It’s a tight fit in the Tuffy console, especially with my tool roll, flashlight, tire iron, and other assorted gear, but I like having it all contained and organized instead of rolling around free underneath everything in there. Clearly I need to do some more research on an additional lockbox, but this is a good start.
It’s been two weeks now since I put the starter in the Scout and I’ve had it out multiple times on short trips around the area. Not once have I heard the terrible grinding noise from the starter, which leads me to believe the problem is solved. It’s nice to make upgrades that work.
I ordered a cheap military-style toolbag from Amazon last week that should fit snugly inside the front of the Tuffy console, which will hold an assortment of spare parts and tools. I’ve got a collection of stuff already organized, and a list of other stuff to buy and have on hand for breakdowns:
- Zip ties
- Stainless hose clamps – I bought three sizes, for the radiator, hydroboost, and heater hoses
- Spark plugs – I have a spare set of Autolite 303’s that came to me.
- Distributor cap – NAPA FA85, and points – NAPA CS757P
- Fuel filters – I’ve got two: Wix 33032 and a Purolator F20011
- Bulbs – both 1157’s and BP194LL’s. I’ve got both bulb and LED 194’s
- Tire plug kit – it’s already saved my bacon.
- Rain-X – comes in handy when the wipers are slow
I need to pick up a few more things:
- Fan belts (the three on PP are: Gates 7350, 7525, and 7612)
- Thermostat – I need to find a pair of RobertShaw 370-FHT‘s, or something as good.
- Spare coil
- Spare plug wires (???)
Outside of this kit, I’ll also have oil, brake fluid, power steering fluid, and coolant in back, somewhere…
I’ve been meaning to replace Peer Pressure’s starter for years now, but 2020 was the first year it appeared on my to-do list. Today was the day I decided to get it done. Work has paused on the porch project while we wait for polyurethane to cure, so I found myself with an overcast Sunday to work with. I figured the best way of getting access to everything was to pull the wheel completely off, so I used a bottle jack to get the wheel up in the air, braced it with a jack stand, and pulled it off.
Once that was done, it was a pretty simple job of pulling both leads from the old starter, loosening the mounting bolts, and letting it fall into my hand from above. Looking into the hole, it looks like the flywheel is in decent shape, so my guess is that the solenoid wasn’t engaging completely with the teeth and making that terrible grinding noise.
With that done I swapped the spacer onto the new Delco starter and clanked it around until it was in place. I cleaned off both bolts and tightened it up, then reconnected the wires and made sure everything was tight before replacing the wheel and putting it back on the ground.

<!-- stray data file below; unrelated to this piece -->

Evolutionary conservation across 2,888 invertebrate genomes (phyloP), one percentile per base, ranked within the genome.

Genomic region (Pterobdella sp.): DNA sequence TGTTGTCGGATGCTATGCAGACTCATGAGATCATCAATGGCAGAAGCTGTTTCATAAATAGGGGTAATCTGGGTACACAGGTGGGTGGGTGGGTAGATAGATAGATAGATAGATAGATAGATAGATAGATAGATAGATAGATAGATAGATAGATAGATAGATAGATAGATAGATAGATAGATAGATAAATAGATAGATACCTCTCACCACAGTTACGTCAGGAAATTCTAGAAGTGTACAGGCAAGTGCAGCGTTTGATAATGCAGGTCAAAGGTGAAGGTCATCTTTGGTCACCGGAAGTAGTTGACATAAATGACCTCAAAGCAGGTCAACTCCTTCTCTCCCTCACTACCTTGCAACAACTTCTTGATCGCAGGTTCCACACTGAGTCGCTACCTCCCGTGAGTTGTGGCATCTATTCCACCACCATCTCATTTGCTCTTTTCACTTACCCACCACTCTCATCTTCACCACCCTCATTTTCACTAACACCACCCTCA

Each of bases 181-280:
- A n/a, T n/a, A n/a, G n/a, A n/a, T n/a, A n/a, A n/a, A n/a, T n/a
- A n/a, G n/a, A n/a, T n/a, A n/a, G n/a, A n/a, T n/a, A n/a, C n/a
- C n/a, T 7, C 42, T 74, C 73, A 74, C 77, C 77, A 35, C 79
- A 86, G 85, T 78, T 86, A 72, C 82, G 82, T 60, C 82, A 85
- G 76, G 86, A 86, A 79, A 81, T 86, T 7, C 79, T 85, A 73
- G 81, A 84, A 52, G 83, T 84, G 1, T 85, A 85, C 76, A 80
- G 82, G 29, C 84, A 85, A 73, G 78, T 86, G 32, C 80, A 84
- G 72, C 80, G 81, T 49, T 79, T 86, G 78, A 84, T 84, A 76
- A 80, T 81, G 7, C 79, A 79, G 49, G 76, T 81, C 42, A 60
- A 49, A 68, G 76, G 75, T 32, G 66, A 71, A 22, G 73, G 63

Reconnecting the battery, I got in and turned the key: She fired right up, and sounded great! the starter has a different sound than the old unit, but it’s something I can definitely get used to.
After that was done, I futzed around with a couple of other small things I’ve been thinking about: the driver’s window is binding up again, so I pulled the panel off and replaced the front spring clip, which continues to come off, with a different one from my spares. Then I tightened up all of the bolts and put the door back together.
Next, I thought I’d fix the bent bedrail caps that have been bugging me since I got the truck. To explain: the soft top has a C-channel hinge mounted in the middle of the bedrail that serves as a mounting point for both of the hoops. The hinge is screwed into a metal cap that IH provided to cover the top of the bedrail. Over the course of several off-road excursions, the previous owner bashed the soft top into stuff and thus bent the caps all to hell. They have looked janky for years and I figured I’d finally straighten them out as best I could. Using a vice and a body hammer I got both of them as close to straight and level as possible, then hit them with some Rustoleum before replacing them and tightening everything down. It all looks worlds better now.
This old warhorse showed up on Craigslist this afternoon; $1500 for some rust held together with what looks like Glacier Blue paint. 4cyl/manual. It’s being sold by a dealer, so it’s more than likely they drug it out of a field somewhere and are advertising it to get some of those sweet sweet Icon dollars.
I would give them maybe $300 for this as it sits; I doubt anyone wants a blue interior, unless it’s got a tilt wheel. The engine is worthless but the transmission and running gear are valuable. And maybe the hubcaps.
I ran a bunch of errands in the Scout this weekend, taking advantage of the lovely 70˚ weather, and toward the end of Saturday I decided to pull the top off with Finn’s help. As with years past, it’s been getting easier and easier to pull off with practice, and we had the whole thing removed in a half an hour. The part that takes the most time is winching it up into the rafters, but even that went quicker than last year. The soft top is now in place, and Jen and I enjoyed a breezy drive out to the Home Depot on Sunday—life is good!
While at the HD I sourced a 8/32 hex head bolt and brought it home to fit into a spare rearview mirror. The one that Peer Pressure came with (bottom) is somewhat narrow and is beginning to delaminate at the top and the bottom, so I thought I’d replace it with a larger, cleaner one (top). The only drawback is that the replacement doesn’t have a daytime/nighttime refractor tab at the bottom—but I do about 2% of my Scout driving at night, so it really doesn’t matter much anyway.